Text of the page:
Keira Knightley and James McAvoy in AtonementATONEMENT

It seems that lately, whenever I leave the film version of some well-regarded or beloved novel - be it No Country for Old Men or Gone Baby Gone or one of the Harry Potters - I feel a nagging guilt for not having previously read the books they're based on, and I'd consider remedying that if I wasn't concerned about being subsequently disappointed by the adaptations. (Or, in the case of most of the Potter movies, even more disappointed.) After seeing director Joe Wright's Atonement, though, I was completely annoyed with myself for being unfamiliar with author Ian McEwan's 2001 precursor - I was dying to understand what, when the end credits rolled, inspired a majority of my fellow audience members to applaud.

You could easily argue that the clappers were moved by the film itself; Atonement has an impressively complex, epic structure, it's impeccably detailed, and God knows it's prestigious. (Some screen helmers are said to direct with both eyes on the audience; Wright directs with both eyes on the Oscar.) But despite the movie's lofty ambitions and technical acumen, I found it to be a mildly engrossing yet mostly enervating experience. The film is so controlled and distractingly self-conscious that it doesn't allow you an honest emotion or reaction; Wright's movie might have been the masterpiece McEwan's novel is purported to be if it didn't keep shoving its magnificence down our throats. Like the Harry Potter movies, Atonement seems designed to give the book's readers exactly the respectful adaptation they're hoping for, leaving the rest of us - perhaps cowed by the novel's intimidating pedigree - to fight the urge to ask what all the fuss is about.

The film's opening scenes take place at an English country estate in 1935, where a relatively benign encounter between the wealthy Cecelia Tallis (Keira Knightley) and the working-class Robbie Turner (James McAvoy) is overseen - and completely misunderstood - by Cecelia's 13-year-old sister, Briony (initially played by Saoirse Ronan, and then, as an 18-year-old, by Romola Garai, and eventually by Vanessa Redgrave). Not realizing, or maybe just not caring, that Cecelia and Robbie have fallen in love, Briony perpetuates a hateful lie about the young man that separates the couple, and the remainder of Atonement concerns both the pair's attempts to reunite - with Robbie now among the Allied troops in France - and Briony's attempts to right her destructive wrongs.

Yet it seems to me that if you don't buy Atonement's central romance, you're going to have a hard time buying the rest of the film, and Knightley and McAvoy (with matching cheekbones) don't suggest great lovers so much as a great photo-spread for a '40s-era People magazine. Neither performer is bad; Knightley hits the right notes of repressed ardor, and McAvoy has some touching and forceful moments, especially when you feel just how thoroughly he wants to wring Briony's neck. Wright, though, doesn't stage their scenes so much as pose them - the couple doesn't engage in one spontaneous moment, or share so much as one laugh - and the director's artful, love-among-the-ruins compositions continually call undue attention to themselves; every shot between the two is so hell-bent on suggesting A Passion for the Ages that the individual characters have almost no chance to register.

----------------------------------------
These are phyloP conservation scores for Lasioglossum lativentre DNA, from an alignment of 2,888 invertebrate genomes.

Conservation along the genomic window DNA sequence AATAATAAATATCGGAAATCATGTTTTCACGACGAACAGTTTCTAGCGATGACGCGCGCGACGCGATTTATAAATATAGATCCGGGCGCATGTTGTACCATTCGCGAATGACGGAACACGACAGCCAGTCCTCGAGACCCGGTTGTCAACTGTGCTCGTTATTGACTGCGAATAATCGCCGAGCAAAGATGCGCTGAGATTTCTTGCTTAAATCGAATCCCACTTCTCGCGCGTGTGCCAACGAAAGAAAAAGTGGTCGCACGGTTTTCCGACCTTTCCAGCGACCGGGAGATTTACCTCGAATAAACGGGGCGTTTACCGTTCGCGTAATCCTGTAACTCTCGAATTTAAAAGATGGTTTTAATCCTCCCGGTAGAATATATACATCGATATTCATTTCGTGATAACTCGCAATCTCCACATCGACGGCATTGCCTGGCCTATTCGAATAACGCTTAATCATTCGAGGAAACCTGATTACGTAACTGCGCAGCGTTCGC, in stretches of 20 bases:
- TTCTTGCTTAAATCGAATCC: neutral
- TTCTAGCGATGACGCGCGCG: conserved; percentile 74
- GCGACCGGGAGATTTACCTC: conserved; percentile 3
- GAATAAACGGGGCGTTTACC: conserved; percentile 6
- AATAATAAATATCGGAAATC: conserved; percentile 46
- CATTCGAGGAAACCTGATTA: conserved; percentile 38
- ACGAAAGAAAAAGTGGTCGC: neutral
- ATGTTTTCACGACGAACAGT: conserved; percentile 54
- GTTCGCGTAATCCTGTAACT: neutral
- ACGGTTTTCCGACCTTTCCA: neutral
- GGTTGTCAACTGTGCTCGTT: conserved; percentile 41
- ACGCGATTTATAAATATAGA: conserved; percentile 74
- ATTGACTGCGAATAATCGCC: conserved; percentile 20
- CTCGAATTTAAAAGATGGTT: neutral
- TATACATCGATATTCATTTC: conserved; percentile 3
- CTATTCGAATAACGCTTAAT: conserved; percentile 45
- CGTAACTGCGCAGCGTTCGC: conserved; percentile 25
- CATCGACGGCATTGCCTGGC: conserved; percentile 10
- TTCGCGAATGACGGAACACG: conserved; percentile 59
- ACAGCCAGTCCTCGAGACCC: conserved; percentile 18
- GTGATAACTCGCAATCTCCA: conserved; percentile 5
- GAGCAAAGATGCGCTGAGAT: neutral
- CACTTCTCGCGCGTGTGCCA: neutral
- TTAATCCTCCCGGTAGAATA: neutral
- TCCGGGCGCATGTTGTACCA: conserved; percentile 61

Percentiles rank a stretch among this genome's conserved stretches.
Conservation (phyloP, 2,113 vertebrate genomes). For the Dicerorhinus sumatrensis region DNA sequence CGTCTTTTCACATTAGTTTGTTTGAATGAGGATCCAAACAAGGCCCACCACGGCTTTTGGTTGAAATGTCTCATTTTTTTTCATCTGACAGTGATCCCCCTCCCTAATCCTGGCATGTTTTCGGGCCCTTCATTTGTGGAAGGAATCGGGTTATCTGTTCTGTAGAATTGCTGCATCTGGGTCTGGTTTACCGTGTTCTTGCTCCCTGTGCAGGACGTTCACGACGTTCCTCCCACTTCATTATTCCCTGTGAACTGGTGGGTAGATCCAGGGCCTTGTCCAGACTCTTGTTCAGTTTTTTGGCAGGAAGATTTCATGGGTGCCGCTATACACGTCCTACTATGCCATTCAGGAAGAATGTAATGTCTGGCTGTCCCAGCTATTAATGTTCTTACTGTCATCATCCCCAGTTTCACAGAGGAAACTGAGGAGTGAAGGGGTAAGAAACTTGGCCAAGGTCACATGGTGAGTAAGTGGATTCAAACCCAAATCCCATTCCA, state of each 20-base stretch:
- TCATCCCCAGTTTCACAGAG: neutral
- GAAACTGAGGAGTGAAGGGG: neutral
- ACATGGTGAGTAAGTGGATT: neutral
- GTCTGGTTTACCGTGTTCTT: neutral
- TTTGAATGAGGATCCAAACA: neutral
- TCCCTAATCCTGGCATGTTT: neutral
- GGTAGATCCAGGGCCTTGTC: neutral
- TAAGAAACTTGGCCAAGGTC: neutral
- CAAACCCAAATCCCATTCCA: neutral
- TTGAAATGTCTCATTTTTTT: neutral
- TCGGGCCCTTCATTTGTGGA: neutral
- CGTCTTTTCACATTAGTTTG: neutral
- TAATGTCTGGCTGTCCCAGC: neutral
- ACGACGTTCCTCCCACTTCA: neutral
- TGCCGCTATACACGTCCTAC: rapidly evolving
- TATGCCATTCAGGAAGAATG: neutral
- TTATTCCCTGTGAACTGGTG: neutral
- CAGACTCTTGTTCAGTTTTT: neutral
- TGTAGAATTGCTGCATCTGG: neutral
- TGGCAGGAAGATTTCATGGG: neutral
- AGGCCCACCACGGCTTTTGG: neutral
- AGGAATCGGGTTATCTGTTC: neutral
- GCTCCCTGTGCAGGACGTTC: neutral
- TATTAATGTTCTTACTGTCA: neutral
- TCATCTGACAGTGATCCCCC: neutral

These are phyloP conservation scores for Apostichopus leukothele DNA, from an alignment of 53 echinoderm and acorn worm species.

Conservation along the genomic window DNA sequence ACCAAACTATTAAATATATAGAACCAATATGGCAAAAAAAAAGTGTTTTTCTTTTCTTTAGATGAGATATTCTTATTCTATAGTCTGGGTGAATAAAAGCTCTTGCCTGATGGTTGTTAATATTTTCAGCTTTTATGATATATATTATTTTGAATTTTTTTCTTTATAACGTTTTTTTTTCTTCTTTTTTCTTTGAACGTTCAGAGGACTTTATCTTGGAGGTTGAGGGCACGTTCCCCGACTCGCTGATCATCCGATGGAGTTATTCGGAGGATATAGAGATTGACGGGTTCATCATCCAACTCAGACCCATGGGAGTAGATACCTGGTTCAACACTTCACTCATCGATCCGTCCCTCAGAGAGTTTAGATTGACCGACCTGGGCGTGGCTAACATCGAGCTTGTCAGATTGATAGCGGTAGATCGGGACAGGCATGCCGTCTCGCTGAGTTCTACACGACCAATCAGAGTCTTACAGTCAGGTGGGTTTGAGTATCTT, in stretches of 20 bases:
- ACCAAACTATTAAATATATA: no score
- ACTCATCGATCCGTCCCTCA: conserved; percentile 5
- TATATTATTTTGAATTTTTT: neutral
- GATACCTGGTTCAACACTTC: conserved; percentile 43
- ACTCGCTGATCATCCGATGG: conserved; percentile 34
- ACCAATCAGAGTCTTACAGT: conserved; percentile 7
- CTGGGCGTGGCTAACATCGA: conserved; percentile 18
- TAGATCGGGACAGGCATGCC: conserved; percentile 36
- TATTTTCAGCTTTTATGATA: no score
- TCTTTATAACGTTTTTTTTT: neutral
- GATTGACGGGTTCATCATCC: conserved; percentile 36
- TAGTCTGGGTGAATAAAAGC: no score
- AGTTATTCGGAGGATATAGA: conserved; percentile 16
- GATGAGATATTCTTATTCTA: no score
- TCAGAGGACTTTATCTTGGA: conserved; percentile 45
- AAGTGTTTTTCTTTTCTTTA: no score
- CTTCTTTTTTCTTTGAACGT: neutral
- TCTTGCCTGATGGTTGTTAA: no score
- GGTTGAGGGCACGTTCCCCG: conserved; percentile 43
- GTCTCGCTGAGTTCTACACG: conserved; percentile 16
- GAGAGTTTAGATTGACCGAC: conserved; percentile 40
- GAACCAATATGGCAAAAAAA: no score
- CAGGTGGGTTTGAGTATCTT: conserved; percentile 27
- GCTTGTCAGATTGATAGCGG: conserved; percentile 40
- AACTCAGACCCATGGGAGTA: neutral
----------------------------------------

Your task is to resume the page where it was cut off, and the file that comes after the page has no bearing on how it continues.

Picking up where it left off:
This sort of self-consciousness, though, extends to nearly everything about the film, even the elements of it that you really admire. When, in the movie's first few minutes, the sounds of Briony's typewriter clack-clack-clacking become enmeshed with Dario Marianelli's piano score, the effect is thrilling - the composer turning the act of writing into its own musical language. Yet later, the opening and closing of a cigarette lighter and the beating of an umbrella against the hood of a car join the cacophony, and for no particular purpose; it's merely a stylistic flourish that makes you unduly conscious of Marianelli's contribution. And the film's visual coup de grâce, a six-minute, unbroken tracking shot of thousands of dazed and dying soldiers on the beach, is a miraculous piece of choreography, but we're so aware of it as choreography - with everyone hitting their marks at exactly the right instant, as in a crackerjack bedroom farce - that a sequence that should've been wrenching instead feels show-offy and hollow.

Scene after scene presses its point with disheartening obviousness - Garai's Briony, a wartime nurse, scrubs her hands of sin like Lady Macbeth - and the actors offer little sense of interior life; they're only there to serve screenwriter Christopher Hampton's purely functional purposes. (The exception is Redgrave: I smiled at the movie exactly once, when the actress performed a gesture so wonderfully human and random that I couldn't even tell you what is was.) Fans of McEwan's novel - and they appear to be legion - may indeed swoon to this handsomely mounted adaptation, yet I, for one, left the auditorium disappointed by the movie's lack of soul. There is a great passion on display in Atonement, but sadly, it's the passion of a film inordinately in love with itself.

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